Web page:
3. 3. Switches a) Knife switches b) Disconnecting switches c) Air-break switches d) Control switches e) Auxiliary switches f) Oil switches
  4. 4. a) knife switches • Used to open and close circuits of low voltage and current capacity. • Used extensively in lighting and small power circuit • To protect such low capacity circuits against overloads and short circuits, it is necessary that proper fuses be connected in series with the switch blades
  5. 5. b) disconnecting switches • Should never be opened until the circuit breaker in the same circuit has been opened, and should always be closed before the circuit breaker is closed • May be operated by hand, either directly or by means of a wooden pole, or through a set of levers and bell cranks; or in the case of high voltage switches the control may e done electrically
  6. 6. c) air-break switches • Designed to open circuits under load • Used generally outdoors for circuits of medium capacity • Special arcing horns are provided so that arc may rise and be ruptured. • Built for about 135,000 volts maximum but their use is confined to lower voltages • Not designed to open under abnormal conditions
  7. 7. d) control switches • Includes all switches that are used to control the operation of other equipment. • Designed for operating voltage less than 250 volts and very small current capacities
  8. 8. e) auxiliary switches • Includes all switches or contactors that are actuated by some other control switch or device. • Control circuits may be designed for very small currents, while the operating circuits as a general rule must handle much larger currents and very often at higher voltages.
  9. 9. f) oil switches • At high voltages and large current capacities it is desirable to immerse the switch contacts under oil.
  10. 10. g) magnetic-impulse switches • arc is extinguished by blowing it magnetically into arc chutes where it is lengthened cooled, and interrupted.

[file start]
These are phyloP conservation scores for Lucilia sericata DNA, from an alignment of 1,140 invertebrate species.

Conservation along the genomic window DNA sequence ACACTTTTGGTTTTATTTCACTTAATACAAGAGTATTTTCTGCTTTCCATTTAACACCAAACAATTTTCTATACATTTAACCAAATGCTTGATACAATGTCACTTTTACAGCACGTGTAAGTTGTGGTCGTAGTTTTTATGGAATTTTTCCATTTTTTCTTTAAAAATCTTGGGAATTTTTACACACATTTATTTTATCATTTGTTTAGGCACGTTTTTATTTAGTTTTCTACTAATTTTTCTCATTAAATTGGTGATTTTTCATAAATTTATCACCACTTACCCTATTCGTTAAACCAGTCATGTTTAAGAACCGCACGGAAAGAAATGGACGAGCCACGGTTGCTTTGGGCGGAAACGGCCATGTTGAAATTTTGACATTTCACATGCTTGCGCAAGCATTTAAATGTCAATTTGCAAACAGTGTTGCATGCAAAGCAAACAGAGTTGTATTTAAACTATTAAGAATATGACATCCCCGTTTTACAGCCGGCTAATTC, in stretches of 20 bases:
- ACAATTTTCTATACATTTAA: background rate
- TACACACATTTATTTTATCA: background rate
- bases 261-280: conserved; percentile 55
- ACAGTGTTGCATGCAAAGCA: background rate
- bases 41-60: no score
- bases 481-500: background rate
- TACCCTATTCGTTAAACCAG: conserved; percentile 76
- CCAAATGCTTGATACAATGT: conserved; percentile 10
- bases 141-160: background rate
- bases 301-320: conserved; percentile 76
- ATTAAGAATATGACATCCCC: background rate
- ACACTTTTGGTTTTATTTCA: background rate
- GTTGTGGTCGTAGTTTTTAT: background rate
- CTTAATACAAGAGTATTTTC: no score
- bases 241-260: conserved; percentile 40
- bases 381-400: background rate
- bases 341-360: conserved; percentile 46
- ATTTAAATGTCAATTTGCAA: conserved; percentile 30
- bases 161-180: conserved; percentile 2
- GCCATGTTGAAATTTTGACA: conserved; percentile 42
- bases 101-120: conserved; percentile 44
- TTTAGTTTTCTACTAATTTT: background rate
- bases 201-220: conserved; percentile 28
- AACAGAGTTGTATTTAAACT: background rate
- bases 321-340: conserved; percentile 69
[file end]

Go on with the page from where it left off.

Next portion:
11. 11. Fuses • Used to protect circuits of small capacity against abnormal currents such as overloads or short circuits. Types: a)cartridge fuses b)transformer fuse block and cutout c)expulsion fuses
  12. 12. a) cartridge fuses • Composed of a strong fiber casing inside of which is enclosed a fuse wire, generally an alloy of lead • Used as a protective device in low-capacity circuits, such as small lighting and power lines, and on the secondary of instrument-potential transformers, when used for metering or relay protection
  13. 13. b) transformer fuse block and cutout • It is common practice to place these fuses in the secondary of such transformers, thereby protecting the transformer against short circuits or overloads. • Two types, both include a porcelain housing, enclosing the fuse and contact points. In one type, the fuse is carried on a plug that is provided with an insulating porcelain knob in order that it may be removed for re-fusing. A second type consists of rectangular porcelain receptacle with a removable front door that carries the fuse.
  14. 14. c) expulsion fuses • For higher voltages such as found in power circuits or main feeders. • Consists of a hollow tube, made of some heat- resisting substance such as fiber with a lining of asbestos or some other material, through which is passed a fuse wire. One end of the tube is closed and connected to the line; the other end is opened and allows the fuse wire to project out and connect to the other terminal • For outdoor use only
  15. 15. Classification of Circuit Breakers Interrupting medium - air, air blast, oil, magnetic blast Service - indoor, outdoor Operation – gravity opened, gravity closed, horizontal break Contacts – butt, wedge, laminated-flat contact, bayonet, explosion chamber, deion grid Action – nonautomatic, automatic Mode of control – direct control, remote control (manual, electrical[motor/solenoid], pneumatic) Tank construction – all poles in one tank, one tank for each pole Mounting – panel mounting, rear of panel, remote, remote from panel (framework, cell, floor)
  16. 16. Air Circuit Breakers • “carbon circuit breaker” have 2 or 3 contacts • Protect the main contacts against arcing or pitting, secondary copper contacts and also carbon contacts are provided • Carbon contacts take most of the arcing, and since carbon is very refractory, the contacts are not damaged very much • In case of damage to either the secondary or carbon contacts, it is possible to replace these easily.